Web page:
A Bioeconomic Model of Cattle Stocking on Rangeland Threatened by Invasive Plants and Nitrogen Deposition

17 Pages Posted: 28 Apr 2020

See all articles by David Finnoff

David Finnoff

University of Wyoming

Aaron Strong

University of Wyoming

John Tschirhart

University of Wyoming

Multiple version iconThere are 2 versions of this paper

Date Written: November 2008

Abstract

Across western North America, invasive plant species and elevated levels of nitrogen are threatening the productivity of rangelands. A bioeconomic model of stocking cattle on these rangelands is used to show that optimal stocking depends on the competition between native grasses and the invaders. However, nitrogen deposition is important in determining the ultimate rangeland species composition. Endogenous changes in plant successional thresholds are due to the interplay of nitrogen deposition and stocking practices. Nonoptimal overstocking can create ecosystem niches for invaders where they would not have occurred at lower stocking rates, although what constitutes overstocking depends on the nitrogen levels.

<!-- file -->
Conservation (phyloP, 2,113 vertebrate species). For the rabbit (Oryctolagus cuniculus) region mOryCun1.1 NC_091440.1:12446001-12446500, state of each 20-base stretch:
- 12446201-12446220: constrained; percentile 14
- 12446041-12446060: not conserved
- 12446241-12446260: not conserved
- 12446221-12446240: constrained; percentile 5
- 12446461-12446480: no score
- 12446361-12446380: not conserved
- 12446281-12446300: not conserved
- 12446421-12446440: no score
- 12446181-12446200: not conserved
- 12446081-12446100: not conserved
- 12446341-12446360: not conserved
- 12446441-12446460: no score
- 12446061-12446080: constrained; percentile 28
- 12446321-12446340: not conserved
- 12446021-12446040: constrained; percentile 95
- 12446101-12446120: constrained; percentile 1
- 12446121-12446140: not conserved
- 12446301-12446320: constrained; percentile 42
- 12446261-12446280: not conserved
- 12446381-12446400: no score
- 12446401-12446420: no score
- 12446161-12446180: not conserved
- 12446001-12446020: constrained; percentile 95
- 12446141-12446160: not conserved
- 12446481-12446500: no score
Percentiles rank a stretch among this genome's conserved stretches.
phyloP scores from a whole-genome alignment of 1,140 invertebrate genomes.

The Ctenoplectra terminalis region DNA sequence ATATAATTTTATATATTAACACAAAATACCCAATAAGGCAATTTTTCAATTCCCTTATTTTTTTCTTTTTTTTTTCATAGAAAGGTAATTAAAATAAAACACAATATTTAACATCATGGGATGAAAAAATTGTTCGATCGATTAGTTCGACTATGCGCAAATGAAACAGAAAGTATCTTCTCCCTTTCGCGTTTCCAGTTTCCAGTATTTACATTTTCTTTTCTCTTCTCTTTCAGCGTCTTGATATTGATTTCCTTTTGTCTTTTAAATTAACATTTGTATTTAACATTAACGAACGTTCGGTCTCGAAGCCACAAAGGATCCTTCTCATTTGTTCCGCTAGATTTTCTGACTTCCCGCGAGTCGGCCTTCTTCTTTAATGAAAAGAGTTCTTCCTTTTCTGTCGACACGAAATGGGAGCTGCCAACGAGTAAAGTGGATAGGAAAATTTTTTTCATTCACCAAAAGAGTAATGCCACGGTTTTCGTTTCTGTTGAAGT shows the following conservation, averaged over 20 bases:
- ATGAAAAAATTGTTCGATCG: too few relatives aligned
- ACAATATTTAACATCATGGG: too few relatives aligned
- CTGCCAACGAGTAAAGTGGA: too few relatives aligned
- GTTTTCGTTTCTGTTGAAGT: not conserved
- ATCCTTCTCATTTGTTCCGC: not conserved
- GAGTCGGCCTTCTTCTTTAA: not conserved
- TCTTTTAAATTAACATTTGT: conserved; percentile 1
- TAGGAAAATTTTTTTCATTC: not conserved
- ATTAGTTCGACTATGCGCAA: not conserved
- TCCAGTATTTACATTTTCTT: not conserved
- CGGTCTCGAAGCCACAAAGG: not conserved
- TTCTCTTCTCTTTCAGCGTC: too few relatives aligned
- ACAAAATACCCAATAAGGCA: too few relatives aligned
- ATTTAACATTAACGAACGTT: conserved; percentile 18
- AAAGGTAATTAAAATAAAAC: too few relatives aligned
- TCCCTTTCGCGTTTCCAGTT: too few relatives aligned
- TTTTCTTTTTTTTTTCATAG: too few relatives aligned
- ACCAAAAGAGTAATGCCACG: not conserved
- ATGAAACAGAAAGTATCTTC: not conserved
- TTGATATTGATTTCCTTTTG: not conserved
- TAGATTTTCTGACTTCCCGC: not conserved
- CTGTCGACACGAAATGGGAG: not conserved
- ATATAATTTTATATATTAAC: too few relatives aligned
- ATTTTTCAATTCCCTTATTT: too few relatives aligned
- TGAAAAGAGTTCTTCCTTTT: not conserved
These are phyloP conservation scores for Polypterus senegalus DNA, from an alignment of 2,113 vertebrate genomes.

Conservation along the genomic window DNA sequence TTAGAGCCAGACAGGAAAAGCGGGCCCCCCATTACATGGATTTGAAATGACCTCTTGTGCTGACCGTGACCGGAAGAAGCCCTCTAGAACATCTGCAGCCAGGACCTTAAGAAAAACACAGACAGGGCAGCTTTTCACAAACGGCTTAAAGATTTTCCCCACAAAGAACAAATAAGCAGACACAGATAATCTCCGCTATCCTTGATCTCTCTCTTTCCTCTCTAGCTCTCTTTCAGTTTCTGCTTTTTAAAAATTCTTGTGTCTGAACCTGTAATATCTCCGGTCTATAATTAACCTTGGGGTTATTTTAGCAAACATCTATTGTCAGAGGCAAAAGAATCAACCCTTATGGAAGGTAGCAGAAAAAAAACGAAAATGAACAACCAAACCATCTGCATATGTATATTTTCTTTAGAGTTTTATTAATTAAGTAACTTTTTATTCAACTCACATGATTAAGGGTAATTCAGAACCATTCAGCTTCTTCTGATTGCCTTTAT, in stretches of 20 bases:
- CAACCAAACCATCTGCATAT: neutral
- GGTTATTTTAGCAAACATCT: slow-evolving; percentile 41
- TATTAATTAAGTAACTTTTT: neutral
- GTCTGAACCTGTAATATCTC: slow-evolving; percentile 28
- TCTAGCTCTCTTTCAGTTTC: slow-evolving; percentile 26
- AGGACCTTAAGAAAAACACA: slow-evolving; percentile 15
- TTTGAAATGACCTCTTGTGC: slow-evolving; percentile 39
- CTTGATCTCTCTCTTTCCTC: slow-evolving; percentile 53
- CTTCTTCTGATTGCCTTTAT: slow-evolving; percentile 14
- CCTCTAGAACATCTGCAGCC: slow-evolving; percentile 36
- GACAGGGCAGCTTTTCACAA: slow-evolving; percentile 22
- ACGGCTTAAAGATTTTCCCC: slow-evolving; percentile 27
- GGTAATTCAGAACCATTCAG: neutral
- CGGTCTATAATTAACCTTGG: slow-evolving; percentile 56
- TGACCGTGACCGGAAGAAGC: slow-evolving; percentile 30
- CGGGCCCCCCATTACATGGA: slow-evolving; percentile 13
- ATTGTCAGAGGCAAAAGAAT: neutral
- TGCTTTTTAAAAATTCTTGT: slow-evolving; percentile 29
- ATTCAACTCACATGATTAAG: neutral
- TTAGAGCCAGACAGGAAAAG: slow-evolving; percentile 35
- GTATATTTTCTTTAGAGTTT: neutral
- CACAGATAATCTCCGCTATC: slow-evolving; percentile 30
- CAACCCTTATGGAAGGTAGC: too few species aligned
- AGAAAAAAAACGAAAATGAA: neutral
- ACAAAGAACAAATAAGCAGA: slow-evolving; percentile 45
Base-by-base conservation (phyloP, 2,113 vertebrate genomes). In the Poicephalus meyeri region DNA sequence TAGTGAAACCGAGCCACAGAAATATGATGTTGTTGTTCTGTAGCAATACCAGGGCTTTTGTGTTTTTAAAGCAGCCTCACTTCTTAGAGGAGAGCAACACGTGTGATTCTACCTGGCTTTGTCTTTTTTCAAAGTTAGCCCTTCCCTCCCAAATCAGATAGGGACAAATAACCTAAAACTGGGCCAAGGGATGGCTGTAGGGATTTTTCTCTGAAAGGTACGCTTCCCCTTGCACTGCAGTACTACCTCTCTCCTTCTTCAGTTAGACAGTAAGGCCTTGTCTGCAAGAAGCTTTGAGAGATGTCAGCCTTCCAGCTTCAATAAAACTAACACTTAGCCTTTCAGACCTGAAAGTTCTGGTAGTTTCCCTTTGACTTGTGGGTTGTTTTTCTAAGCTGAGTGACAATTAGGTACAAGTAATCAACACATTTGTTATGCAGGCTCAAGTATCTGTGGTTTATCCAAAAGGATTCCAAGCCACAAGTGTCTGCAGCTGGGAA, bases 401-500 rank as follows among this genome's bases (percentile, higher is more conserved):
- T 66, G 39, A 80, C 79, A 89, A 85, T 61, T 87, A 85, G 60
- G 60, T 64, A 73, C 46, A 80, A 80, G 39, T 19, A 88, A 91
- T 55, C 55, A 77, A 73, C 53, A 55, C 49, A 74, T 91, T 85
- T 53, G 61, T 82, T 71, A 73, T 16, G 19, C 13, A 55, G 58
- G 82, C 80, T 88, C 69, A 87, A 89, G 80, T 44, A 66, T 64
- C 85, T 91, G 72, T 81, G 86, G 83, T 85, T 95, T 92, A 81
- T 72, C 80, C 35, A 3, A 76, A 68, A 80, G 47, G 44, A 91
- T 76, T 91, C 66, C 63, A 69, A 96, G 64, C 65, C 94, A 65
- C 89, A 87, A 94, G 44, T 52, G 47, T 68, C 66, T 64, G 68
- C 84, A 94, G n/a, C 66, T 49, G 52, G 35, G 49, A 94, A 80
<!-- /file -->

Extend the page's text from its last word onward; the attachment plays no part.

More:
Keywords: invasive species, nitrogen deposition, optimal stocking, rangeland

Suggested Citation

Finnoff, David and Strong, Aaron and Tschirhart, John, A Bioeconomic Model of Cattle Stocking on Rangeland Threatened by Invasive Plants and Nitrogen Deposition (November 2008). American Journal of Agricultural Economics, Vol. 90, Issue 4, pp. 1074-1090, 2008, Available at SSRN: https://ssrn.com/abstract=3585263 or http://dx.doi.org/10.1111/j.1467-8276.2008.01166.x

David Finnoff (Contact Author)

University of Wyoming ( email )

1000 E University Ave
Laramie, WY 82071
United States

Aaron Strong

University of Wyoming

Box 3434 University Station
Laramie, WY 82070
United States

John Tschirhart

University of Wyoming

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